News from the United States:
* The big annual GKC Conference (  will be held in Orlando from August 2-4 on the theme of "The Test of the Imagination" (appropriate given the Disney proximity).
* Fr. Paul Rowan just released book titled The Scrappy Evangelist: Chesterton and a New Apologetics for Today ( . We haven't read it yet but have heard great things about it.
* Word on Fire recently published a "Classics" edition of GKC's Orthodoxy ( , with a Foreword by Bishop Robert Barron and a charcoal sketch of GKC also by Bishop Barron.

Do you have Chesterton news or pictures?
If you would like us to share them next time, email us at


"Croatia plays a notable part in the Chesterton Revival, which has occurred worldwide since his centenary year in 1974. In 1993, as the countries of Eastern Europe were emerging from Communist rule, the International Chesterton Society put on an important Conference in Zagreb, chaired by the late Stratford Caldecott, and described in the Chesterton Review issues of February to August 1994. In more recent years, the Croatian Chesterton Club was founded by Ivo Dzeba, collaborating closely with the current Chairman, Nikola Bolsec, both working in the field of Christian media. Many of their members are students in the University of Zagreb's Faculty of Philosophy and Theology, entrusted to the Jesuits, who co-sponsored the Congress or (better capturing the joyous ambience,) the ChestFest. The three principal organizers gave themselves a short break from their endeavours to come to England in the previous month on a "pilgrimage" to the lands of Chesterton, Belloc and Shakespeare.

For those who could arrive on Thursday 10th May, the Congress began in the Church of the Jesuit Faculty, with a packed Mass, followed by Adoration and a party. On Friday, we were back in that campus for the talks. Robin Harris is an English historian living in Zagreb, author of a Life of Blessed Aloisio Stepinac, and spoke of the many things GKC would have loved about Croatia. He was followed by Marco Sermarini, the ebullient Italian, writer and translator concerning GKC, about the remarkable Chestertonian school he founded in San Benedetto del Tronto. This was quite independently of, but roughly contemporaneously with Dale Ahlquist's Chesterton Academy in Minnesota. Dale's own talk had the intriguing title "The Glorious Side of Social Decline", which comes from one of GKC's talks, and refers to King Arthur, who came into being due to the Roman social decline in Britain. The fourth of the speakers in English (several other papers being given in Croatian) was Martine Thompson, recently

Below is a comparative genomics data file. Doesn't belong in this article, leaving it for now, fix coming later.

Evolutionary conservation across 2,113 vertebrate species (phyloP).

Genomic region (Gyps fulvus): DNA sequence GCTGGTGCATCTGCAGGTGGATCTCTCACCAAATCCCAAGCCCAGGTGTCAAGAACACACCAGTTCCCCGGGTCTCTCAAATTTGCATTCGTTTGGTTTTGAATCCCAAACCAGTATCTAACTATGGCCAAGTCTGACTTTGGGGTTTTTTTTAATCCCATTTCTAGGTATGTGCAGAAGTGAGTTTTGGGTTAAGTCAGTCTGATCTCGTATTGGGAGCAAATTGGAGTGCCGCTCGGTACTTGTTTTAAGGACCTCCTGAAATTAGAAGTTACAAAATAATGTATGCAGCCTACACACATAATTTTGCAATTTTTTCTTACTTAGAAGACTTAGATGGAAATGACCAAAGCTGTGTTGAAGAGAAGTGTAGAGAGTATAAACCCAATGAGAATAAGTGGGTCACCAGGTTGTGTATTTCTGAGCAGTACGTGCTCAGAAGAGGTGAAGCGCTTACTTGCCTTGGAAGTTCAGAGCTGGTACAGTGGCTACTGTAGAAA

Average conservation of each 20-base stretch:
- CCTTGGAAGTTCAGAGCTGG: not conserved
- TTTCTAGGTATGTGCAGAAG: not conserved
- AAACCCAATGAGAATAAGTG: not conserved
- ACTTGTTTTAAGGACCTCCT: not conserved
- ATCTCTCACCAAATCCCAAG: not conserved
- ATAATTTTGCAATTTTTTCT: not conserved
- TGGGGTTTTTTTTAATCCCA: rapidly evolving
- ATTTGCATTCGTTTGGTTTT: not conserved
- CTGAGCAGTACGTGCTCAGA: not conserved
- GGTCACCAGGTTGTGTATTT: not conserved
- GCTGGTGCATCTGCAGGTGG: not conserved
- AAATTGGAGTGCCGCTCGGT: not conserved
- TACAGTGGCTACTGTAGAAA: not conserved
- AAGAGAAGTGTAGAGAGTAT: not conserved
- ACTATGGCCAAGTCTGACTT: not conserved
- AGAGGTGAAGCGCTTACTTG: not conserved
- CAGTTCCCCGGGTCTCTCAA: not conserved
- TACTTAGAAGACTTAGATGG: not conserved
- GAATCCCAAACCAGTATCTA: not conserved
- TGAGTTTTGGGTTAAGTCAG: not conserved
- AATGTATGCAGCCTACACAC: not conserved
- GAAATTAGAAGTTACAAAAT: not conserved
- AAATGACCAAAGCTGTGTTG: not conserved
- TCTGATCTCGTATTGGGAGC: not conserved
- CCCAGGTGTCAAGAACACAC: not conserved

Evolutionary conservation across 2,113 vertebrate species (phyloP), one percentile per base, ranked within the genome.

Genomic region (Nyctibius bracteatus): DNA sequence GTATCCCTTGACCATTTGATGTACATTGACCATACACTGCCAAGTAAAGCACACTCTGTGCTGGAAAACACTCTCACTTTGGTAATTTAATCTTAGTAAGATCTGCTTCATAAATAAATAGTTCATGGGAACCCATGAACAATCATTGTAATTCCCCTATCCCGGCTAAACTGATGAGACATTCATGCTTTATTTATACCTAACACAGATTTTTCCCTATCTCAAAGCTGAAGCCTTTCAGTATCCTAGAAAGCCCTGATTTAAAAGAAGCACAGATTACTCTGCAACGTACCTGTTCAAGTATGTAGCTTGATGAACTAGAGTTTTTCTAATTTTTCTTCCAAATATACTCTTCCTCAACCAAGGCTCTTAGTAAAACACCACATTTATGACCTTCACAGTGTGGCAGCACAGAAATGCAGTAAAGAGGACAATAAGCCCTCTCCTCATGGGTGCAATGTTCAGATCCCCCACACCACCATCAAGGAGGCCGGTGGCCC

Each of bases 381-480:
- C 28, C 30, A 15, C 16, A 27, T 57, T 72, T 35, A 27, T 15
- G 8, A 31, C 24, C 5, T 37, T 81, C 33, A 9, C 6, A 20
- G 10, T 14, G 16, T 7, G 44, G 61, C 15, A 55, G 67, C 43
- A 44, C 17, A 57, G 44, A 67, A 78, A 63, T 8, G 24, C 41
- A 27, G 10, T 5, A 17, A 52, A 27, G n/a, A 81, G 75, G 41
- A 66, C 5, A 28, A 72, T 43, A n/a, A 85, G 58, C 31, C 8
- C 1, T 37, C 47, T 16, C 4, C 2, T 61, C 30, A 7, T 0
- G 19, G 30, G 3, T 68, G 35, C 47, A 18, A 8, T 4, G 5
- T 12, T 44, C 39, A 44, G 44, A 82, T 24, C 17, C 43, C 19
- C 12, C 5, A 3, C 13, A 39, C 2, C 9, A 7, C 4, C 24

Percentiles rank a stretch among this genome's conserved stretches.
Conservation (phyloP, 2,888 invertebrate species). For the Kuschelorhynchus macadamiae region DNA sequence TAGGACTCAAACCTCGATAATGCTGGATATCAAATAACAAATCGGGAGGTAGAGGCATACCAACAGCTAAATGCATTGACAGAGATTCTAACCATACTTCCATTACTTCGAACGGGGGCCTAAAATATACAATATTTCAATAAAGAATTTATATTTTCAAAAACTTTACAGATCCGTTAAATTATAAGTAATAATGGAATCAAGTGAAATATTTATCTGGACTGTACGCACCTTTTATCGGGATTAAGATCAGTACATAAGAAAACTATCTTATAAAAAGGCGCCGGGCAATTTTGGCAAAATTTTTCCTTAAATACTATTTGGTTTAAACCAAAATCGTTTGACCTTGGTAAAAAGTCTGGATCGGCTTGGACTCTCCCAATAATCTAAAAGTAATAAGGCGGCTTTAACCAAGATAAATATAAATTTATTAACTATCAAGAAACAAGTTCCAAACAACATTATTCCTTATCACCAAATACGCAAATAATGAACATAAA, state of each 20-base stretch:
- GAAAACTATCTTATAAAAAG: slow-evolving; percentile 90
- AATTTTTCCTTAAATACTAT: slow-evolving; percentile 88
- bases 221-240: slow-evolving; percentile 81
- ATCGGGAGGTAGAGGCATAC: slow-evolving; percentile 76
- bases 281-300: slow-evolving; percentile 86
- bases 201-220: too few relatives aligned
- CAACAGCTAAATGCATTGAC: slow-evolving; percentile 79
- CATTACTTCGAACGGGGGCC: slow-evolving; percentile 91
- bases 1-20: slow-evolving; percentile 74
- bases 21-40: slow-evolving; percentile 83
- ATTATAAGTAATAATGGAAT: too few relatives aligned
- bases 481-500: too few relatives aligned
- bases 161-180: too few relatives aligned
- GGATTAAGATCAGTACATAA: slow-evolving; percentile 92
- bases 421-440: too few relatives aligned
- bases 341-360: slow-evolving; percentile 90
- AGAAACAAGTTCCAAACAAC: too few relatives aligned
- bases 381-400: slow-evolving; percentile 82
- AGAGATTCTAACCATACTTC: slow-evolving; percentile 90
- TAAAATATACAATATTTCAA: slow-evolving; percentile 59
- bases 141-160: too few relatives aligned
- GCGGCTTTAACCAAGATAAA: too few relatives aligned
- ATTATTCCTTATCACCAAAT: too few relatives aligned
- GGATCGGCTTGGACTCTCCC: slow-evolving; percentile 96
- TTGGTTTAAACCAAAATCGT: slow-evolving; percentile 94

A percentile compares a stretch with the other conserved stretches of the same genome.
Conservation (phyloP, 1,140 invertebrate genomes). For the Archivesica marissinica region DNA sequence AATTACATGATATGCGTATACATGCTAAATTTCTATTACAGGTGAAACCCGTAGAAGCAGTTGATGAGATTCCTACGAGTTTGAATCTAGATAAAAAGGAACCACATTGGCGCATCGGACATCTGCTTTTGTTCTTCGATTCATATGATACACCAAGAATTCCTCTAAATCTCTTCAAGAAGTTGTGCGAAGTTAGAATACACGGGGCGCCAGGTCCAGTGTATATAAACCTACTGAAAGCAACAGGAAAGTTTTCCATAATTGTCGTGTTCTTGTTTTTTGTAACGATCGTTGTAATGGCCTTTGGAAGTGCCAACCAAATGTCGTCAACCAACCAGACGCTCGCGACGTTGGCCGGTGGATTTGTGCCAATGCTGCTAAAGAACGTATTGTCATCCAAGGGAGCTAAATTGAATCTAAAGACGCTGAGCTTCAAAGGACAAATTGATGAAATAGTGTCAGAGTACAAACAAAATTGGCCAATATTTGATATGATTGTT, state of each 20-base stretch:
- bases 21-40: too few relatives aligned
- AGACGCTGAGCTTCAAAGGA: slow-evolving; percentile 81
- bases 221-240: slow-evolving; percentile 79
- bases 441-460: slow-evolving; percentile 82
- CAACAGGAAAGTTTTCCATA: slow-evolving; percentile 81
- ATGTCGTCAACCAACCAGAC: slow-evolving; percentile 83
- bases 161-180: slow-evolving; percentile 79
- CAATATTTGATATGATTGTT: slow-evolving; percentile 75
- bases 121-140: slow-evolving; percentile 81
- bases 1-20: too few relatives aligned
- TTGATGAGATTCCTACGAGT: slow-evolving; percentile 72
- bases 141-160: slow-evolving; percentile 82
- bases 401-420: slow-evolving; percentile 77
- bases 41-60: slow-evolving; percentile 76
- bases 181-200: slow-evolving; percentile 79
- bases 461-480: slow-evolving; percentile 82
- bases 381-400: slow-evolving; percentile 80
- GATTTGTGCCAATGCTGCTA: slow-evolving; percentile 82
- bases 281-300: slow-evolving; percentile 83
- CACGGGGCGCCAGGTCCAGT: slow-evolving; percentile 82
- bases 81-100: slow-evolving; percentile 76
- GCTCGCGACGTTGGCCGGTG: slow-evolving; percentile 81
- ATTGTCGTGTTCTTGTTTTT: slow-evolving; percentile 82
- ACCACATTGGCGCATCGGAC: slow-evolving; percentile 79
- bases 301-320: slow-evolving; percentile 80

appointed Chairwoman of the Chesterton Society in England. She spoke of Chesterton's concept of Awakening and the inner journey towards self-realisation. The fifth was Aleksandr Pravnikov, a Russian poet and translator of Chesterton. Another delegate from Russia brought a new translation of "The Superstition of Divorce", and our Croatian hosts launched their translation of "The Catholic Church and Conversion".